After all that is done, then take a stick blender and CAREFULLY blend your mixture.  You blend it until it traces on top, or leaves an impression or line on top of the liquid.  I think I blended mine too much, or started too early because of the oil not all dissolving, but it was only a little so I’m still calling this a success.  It started to get thick, and it seemed to happen faster that I expected.  I worried about one big pot of soap if I didn’t get it into my mold.  So I poured the soap in to the mold that was lined with wax paper.  The West Ladies use a container that looks like a cat box bottom.  Mine is actually a soap mold that I got in my kit.  The West Ladies say to check it every half hour to make sure it doesn’t get too hard so you can’t cut it.  If you are using a wood soap mold, DO NOT do this.  I thought I ruined mine when I lifted the lid and half the soap came up with it!  I left it for the evening after that.  Periodically I would go and feel the side of the mold which stayed warm most of the evening, but I kept it insulated with a few towels so it would slowly cool.

The next morning I couldn’t wait to get up and check out my soap.  Other than some of the wax paper attaching to the soap (and couldn’t get it off and you can see at the top of the soap below) it was quite the success! Here it is before I cut it.

Then I cut it (again everything I bought was great and it had a soap cutter with it, but a knife would work) it was still really easy to work with, so it probably could have gone longer, but better to be safe than sorry.  I cut all the soap, lined an oven rack with a paper sack (writing down or you’ll have writing on your soap) and left it to cure in a closet.  It has to cure 3-4 weeks, a bit unfair since you want to use it right away, but patience is a virtue.  When it is all done I’m going to remill it.  Which means you grate it with a cheese grater, put it in a pot with some liquid (coffee, tea, water, goats milk) and then you can remold it.  It will only take a short time to get hard again (in the freezer this time) then your soap will be harder and last longer, or so the West Ladies say.  At that point I’ll add my fragrance/essential oil.  I will try a batch where I add my essential oil before I mold it, but I wanted to try remilled badly this time, so that is my plan with this batch.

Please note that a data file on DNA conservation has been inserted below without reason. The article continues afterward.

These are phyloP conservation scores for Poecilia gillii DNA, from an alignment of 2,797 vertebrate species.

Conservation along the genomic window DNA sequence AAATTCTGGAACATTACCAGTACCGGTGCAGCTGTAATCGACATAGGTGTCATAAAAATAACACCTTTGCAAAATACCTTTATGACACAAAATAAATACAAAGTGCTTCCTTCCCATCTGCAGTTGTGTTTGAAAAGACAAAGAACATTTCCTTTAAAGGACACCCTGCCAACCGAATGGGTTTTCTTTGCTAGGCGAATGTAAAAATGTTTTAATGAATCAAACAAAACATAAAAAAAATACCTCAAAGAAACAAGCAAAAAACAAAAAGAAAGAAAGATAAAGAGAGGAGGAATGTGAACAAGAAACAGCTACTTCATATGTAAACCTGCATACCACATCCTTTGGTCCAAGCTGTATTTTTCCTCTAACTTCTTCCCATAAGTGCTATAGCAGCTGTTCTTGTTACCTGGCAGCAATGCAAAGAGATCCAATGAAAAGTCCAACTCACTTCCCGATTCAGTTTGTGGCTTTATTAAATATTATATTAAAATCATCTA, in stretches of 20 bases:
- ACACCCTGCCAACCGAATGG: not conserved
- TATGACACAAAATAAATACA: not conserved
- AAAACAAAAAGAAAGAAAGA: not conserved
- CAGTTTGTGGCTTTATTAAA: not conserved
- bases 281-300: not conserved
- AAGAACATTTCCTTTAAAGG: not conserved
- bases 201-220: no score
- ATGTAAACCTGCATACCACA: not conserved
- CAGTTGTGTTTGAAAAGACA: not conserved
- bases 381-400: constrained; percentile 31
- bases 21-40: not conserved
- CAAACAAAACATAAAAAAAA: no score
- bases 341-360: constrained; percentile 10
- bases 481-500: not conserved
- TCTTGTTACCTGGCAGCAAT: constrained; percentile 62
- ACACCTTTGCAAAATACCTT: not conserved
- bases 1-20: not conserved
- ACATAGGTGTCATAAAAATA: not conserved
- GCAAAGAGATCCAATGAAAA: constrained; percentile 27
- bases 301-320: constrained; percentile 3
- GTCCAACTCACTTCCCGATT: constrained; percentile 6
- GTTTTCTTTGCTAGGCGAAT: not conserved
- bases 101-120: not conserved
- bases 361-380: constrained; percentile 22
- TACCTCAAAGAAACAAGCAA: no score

Here’s the finished product.  I faced my fears and made soap and lye wasn’t hardly as frightening as I gave it the power to be, isn’t that the way with most things in life?